A research team at Worcester Polytechnic Institute (WPI) has developed a revolutionary, light-activated semiconductor nanocomposite material that can be used...

Im Focus: Diamonds aren't forever: Sandia, Harvard team create first quantum computer bridge

By forcefully embedding two silicon atoms in a diamond matrix, Sandia researchers have demonstrated for the first time on a single chip all the components needed to create a quantum bridge to link quantum computers together.

"People have already built small quantum computers," says Sandia researcher Ryan Camacho. "Maybe the first useful one won't be a single giant quantum computer...

Im Focus: New Products - Highlights of COMPAMED 2016

COMPAMED has become the leading international marketplace for suppliers of medical manufacturing. The trade fair, which takes place every November and is co-located to MEDICA in Dusseldorf, has been steadily growing over the past years and shows that medical technology remains a rapidly growing market.

In 2016, the joint pavilion by the IVAM Microtechnology Network, the Product Market “High-tech for Medical Devices”, will be located in Hall 8a again and will...

Im Focus: Ultra-thin ferroelectric material for next-generation electronics

'Ferroelectric' materials can switch between different states of electrical polarization in response to an external electric field. This flexibility means they show promise for many applications, for example in electronic devices and computer memory. Current ferroelectric materials are highly valued for their thermal and chemical stability and rapid electro-mechanical responses, but creating a material that is scalable down to the tiny sizes needed for technologies like silicon-based semiconductors (Si-based CMOS) has proven challenging.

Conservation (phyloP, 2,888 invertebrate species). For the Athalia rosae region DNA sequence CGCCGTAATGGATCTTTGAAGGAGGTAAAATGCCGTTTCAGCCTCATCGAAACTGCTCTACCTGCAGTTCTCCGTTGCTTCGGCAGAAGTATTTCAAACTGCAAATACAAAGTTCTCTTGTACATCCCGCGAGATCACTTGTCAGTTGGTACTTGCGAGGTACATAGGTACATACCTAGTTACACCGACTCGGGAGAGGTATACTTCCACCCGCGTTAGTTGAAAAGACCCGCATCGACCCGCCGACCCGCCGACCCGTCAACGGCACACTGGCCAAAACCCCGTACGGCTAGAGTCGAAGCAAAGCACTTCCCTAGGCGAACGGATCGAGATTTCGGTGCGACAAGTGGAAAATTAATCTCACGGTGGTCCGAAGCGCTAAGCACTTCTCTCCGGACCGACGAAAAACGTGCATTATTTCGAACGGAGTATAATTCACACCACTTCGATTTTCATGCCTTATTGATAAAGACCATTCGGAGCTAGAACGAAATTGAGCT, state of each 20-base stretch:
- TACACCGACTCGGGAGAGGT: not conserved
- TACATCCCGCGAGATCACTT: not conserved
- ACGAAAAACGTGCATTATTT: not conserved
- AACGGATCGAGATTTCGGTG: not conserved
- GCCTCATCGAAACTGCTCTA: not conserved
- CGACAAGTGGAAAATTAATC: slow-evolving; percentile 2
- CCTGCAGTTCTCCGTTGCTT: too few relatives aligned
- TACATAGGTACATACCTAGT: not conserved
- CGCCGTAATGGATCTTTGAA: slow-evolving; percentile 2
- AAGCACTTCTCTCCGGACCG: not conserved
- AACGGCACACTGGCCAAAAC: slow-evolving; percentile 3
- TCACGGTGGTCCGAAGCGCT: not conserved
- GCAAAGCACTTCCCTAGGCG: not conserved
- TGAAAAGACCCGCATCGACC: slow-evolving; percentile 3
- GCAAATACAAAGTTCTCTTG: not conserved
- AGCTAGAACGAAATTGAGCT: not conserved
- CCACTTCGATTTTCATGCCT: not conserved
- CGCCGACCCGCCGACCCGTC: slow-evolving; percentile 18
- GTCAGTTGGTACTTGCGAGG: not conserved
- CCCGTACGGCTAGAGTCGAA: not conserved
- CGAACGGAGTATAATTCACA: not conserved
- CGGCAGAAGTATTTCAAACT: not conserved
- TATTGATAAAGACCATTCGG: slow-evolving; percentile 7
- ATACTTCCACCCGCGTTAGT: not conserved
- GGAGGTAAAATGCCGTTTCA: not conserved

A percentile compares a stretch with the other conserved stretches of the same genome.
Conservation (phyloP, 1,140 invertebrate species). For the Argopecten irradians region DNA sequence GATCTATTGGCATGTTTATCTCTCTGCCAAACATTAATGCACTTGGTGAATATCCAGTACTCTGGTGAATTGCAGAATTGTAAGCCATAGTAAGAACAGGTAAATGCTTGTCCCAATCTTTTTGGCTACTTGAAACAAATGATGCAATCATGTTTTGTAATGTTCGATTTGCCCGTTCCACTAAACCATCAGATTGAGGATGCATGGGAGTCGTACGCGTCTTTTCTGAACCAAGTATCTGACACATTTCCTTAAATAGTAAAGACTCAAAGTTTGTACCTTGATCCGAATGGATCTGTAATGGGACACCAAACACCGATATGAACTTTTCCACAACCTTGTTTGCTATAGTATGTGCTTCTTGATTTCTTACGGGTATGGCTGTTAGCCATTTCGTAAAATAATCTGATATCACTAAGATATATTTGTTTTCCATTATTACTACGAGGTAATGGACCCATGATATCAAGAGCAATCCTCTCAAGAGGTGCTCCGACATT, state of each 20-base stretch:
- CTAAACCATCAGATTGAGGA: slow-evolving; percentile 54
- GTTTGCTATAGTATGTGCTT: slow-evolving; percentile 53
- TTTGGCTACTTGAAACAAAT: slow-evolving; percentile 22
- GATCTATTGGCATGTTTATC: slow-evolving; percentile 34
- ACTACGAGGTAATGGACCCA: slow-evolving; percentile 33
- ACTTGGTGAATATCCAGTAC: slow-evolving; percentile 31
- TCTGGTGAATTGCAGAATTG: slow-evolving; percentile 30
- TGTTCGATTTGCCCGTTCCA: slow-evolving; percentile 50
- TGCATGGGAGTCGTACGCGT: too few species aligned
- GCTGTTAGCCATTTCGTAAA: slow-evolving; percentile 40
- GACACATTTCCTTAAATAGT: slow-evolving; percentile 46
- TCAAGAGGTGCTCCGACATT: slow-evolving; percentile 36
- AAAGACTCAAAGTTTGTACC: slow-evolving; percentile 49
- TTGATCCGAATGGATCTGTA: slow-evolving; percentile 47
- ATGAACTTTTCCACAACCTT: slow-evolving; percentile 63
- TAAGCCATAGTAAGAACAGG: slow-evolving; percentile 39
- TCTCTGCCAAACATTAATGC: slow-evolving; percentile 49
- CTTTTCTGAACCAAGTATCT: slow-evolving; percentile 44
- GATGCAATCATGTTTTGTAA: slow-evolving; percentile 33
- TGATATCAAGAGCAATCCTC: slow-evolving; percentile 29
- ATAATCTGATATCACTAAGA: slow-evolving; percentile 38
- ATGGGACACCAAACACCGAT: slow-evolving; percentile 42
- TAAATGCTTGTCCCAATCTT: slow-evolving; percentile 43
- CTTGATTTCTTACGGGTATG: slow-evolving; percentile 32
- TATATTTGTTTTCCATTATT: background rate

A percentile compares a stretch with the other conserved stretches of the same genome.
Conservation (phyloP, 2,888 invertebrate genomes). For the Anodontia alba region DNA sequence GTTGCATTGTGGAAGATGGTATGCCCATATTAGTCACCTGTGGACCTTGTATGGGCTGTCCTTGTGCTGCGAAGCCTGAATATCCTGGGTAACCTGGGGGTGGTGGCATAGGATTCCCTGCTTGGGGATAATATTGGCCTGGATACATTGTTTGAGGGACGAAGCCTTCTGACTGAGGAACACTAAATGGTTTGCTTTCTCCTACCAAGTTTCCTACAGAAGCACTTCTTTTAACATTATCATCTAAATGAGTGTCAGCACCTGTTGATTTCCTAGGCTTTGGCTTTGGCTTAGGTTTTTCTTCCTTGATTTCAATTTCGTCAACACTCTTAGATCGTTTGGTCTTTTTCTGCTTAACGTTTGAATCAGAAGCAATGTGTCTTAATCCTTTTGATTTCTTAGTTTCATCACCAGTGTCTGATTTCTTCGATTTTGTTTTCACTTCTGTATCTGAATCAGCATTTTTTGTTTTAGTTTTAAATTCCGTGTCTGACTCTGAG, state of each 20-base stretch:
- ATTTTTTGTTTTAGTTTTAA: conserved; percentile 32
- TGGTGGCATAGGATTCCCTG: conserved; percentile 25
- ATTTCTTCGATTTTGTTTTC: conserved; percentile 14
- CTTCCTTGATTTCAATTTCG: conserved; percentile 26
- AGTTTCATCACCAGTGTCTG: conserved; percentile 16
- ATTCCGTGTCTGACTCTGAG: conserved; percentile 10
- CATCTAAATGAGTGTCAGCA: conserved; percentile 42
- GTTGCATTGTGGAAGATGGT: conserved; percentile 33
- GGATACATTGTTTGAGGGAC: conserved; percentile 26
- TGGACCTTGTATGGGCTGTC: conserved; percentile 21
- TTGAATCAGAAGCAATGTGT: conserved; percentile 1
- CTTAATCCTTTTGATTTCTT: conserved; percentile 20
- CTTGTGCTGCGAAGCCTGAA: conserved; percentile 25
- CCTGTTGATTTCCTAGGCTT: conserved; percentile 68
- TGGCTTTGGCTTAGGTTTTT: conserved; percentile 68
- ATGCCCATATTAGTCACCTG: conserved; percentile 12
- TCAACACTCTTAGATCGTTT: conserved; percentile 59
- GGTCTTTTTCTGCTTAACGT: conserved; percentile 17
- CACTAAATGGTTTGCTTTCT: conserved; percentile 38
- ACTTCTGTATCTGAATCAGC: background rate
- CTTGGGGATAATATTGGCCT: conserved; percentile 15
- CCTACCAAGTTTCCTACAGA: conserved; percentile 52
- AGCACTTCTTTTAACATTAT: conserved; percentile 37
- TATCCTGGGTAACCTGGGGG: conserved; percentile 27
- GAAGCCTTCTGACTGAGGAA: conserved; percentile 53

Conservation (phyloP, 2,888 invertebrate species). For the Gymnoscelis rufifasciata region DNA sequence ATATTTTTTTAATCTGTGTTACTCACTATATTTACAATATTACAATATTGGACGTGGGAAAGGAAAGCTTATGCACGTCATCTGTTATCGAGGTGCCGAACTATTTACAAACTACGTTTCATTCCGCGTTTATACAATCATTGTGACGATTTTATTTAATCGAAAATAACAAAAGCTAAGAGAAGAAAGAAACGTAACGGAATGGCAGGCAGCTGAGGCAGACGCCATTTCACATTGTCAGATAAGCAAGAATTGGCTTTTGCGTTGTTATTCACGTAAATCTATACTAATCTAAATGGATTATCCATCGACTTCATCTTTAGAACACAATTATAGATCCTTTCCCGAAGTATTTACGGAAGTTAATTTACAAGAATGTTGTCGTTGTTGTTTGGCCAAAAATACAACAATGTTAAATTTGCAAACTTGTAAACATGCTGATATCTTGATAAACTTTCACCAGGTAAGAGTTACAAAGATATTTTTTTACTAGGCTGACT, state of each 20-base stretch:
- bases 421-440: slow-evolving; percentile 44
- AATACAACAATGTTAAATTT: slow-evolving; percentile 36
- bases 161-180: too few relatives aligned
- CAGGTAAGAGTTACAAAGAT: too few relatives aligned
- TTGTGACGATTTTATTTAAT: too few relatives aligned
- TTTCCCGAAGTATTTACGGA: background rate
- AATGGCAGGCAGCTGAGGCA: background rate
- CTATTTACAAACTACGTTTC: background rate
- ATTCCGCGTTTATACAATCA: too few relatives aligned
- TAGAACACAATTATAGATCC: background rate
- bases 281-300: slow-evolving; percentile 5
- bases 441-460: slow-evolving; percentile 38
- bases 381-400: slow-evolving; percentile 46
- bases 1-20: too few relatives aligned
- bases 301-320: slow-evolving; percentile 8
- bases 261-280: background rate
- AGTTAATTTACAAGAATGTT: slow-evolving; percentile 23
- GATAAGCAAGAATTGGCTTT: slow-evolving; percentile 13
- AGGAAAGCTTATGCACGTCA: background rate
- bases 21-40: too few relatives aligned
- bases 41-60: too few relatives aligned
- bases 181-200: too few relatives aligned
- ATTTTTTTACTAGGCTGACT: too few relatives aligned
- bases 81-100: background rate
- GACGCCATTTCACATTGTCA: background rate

Now, Hiroshi Funakubo and co-workers at the Tokyo Institute of Technology, in collaboration with researchers across Japan, have conducted experiments to...

All Focus news of the innovation-report >>>



Event News

#IC2S2: When Social Science meets Computer Science - GESIS will host the IC2S2 conference 2017

14.10.2016 | Event News

Agricultural Trade Developments and Potentials in Central Asia and the South Caucasus

14.10.2016 | Event News

World Health Summit – Day Three: A Call to Action

12.10.2016 | Event News

Latest News

New method increases energy density in lithium batteries

24.10.2016 | Power and Electrical Engineering

International team discovers novel Alzheimer's disease risk gene among Icelanders

24.10.2016 | Life Sciences

New bacteria groups, and stunning diversity, discovered underground

24.10.2016 | Life Sciences

More VideoLinks >>>